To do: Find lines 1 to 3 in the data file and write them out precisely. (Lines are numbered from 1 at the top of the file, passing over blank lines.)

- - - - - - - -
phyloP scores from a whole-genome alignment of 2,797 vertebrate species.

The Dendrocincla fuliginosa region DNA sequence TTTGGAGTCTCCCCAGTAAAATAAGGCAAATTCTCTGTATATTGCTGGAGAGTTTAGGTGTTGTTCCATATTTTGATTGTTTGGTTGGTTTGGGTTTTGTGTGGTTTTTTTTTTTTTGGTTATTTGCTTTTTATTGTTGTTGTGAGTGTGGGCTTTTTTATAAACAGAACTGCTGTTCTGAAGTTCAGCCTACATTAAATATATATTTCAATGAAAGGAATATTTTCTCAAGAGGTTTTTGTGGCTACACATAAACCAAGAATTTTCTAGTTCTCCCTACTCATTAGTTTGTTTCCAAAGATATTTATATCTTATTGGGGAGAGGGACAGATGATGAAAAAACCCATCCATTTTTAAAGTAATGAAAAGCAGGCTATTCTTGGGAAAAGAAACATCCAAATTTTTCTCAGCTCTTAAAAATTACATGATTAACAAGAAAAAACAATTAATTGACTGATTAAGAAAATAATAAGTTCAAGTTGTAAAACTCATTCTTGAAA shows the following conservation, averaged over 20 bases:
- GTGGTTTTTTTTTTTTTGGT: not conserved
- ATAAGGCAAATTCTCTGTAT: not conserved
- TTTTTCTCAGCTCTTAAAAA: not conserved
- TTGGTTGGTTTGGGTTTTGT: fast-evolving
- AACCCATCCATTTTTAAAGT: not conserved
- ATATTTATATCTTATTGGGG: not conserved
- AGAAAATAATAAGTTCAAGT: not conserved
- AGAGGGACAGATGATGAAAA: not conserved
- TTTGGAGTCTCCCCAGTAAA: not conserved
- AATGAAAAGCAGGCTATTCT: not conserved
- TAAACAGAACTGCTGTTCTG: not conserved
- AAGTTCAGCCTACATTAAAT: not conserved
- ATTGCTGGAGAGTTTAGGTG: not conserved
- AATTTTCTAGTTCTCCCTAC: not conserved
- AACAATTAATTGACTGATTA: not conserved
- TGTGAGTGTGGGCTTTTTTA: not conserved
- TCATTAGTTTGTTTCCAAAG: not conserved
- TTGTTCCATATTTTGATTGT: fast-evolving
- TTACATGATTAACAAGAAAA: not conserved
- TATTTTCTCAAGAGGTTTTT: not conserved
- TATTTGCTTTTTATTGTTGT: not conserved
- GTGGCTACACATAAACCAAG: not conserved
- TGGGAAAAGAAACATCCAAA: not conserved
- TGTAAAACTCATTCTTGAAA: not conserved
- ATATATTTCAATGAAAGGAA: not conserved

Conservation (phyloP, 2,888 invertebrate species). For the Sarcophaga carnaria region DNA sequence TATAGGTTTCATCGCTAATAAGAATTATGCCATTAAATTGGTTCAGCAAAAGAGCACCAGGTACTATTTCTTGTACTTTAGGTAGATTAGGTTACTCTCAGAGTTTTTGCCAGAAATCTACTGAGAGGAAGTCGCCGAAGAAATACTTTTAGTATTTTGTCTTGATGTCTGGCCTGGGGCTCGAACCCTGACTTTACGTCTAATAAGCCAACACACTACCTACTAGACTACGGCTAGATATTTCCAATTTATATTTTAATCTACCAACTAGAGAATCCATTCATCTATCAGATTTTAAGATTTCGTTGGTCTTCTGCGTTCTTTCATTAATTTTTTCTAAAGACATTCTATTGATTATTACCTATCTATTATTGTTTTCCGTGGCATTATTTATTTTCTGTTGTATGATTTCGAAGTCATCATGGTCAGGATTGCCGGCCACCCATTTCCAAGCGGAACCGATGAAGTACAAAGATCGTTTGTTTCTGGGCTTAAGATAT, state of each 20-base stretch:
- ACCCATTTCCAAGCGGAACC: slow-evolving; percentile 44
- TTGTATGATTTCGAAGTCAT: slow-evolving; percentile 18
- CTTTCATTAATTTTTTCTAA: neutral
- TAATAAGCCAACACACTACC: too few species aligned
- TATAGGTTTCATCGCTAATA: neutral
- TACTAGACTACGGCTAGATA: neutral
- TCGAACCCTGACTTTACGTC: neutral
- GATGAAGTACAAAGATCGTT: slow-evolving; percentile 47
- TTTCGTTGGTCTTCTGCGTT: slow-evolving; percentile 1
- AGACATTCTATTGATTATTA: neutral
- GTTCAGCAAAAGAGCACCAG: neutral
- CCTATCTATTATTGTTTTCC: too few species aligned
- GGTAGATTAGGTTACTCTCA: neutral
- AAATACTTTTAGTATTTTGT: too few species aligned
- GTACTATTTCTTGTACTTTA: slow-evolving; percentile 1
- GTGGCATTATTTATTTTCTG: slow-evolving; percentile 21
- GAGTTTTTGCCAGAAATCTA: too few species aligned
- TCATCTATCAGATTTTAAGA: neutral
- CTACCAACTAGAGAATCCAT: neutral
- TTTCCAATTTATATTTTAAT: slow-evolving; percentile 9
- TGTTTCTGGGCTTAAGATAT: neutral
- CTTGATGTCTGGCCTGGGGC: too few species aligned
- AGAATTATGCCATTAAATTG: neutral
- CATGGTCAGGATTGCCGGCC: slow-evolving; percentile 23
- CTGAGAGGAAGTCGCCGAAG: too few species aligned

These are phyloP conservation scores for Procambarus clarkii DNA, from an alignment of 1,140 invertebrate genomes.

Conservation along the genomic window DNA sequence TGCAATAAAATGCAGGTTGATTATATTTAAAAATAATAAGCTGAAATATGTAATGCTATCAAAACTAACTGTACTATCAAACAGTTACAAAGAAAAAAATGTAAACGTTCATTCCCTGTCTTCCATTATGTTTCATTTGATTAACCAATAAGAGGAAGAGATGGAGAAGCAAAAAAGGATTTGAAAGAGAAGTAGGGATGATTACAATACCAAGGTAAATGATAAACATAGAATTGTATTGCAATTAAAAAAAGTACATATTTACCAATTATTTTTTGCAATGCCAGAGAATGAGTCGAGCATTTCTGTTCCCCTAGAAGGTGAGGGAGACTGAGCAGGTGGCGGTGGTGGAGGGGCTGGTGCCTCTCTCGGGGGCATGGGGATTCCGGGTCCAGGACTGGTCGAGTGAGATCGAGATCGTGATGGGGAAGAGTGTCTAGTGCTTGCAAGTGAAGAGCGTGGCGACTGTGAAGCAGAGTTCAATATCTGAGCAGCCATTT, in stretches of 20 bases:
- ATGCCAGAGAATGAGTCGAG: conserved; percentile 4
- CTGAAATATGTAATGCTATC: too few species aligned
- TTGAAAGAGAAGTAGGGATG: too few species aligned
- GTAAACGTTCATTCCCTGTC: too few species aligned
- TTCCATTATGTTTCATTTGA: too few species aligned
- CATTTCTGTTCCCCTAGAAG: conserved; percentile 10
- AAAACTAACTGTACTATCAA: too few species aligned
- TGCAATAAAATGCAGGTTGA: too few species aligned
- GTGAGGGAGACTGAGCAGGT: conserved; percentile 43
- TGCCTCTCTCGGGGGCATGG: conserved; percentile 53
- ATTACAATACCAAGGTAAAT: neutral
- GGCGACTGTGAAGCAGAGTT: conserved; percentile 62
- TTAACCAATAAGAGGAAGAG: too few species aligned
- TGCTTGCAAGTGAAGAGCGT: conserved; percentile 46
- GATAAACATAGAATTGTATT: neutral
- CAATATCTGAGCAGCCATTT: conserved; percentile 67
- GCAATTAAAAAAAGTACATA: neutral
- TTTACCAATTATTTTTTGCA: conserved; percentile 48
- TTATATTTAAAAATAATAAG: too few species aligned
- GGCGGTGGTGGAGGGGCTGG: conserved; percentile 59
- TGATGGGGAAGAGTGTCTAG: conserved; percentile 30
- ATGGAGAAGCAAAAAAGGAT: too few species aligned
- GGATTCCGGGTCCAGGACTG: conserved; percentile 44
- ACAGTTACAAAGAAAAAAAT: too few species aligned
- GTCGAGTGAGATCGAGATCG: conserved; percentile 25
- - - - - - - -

phyloP scores from a whole-genome alignment of 2,797 vertebrate species.

The Dendrocincla fuliginosa region DNA sequence TTTGGAGTCTCCCCAGTAAAATAAGGCAAATTCTCTGTATATTGCTGGAGAGTTTAGGTGTTGTTCCATATTTTGATTGTTTGGTTGGTTTGGGTTTTGTGTGGTTTTTTTTTTTTTGGTTATTTGCTTTTTATTGTTGTTGTGAGTGTGGGCTTTTTTATAAACAGAACTGCTGTTCTGAAGTTCAGCCTACATTAAATATATATTTCAATGAAAGGAATATTTTCTCAAGAGGTTTTTGTGGCTACACATAAACCAAGAATTTTCTAGTTCTCCCTACTCATTAGTTTGTTTCCAAAGATATTTATATCTTATTGGGGAGAGGGACAGATGATGAAAAAACCCATCCATTTTTAAAGTAATGAAAAGCAGGCTATTCTTGGGAAAAGAAACATCCAAATTTTTCTCAGCTCTTAAAAATTACATGATTAACAAGAAAAAACAATTAATTGACTGATTAAGAAAATAATAAGTTCAAGTTGTAAAACTCATTCTTGAAA shows the following conservation, averaged over 20 bases:
- GTGGTTTTTTTTTTTTTGGT: not conserved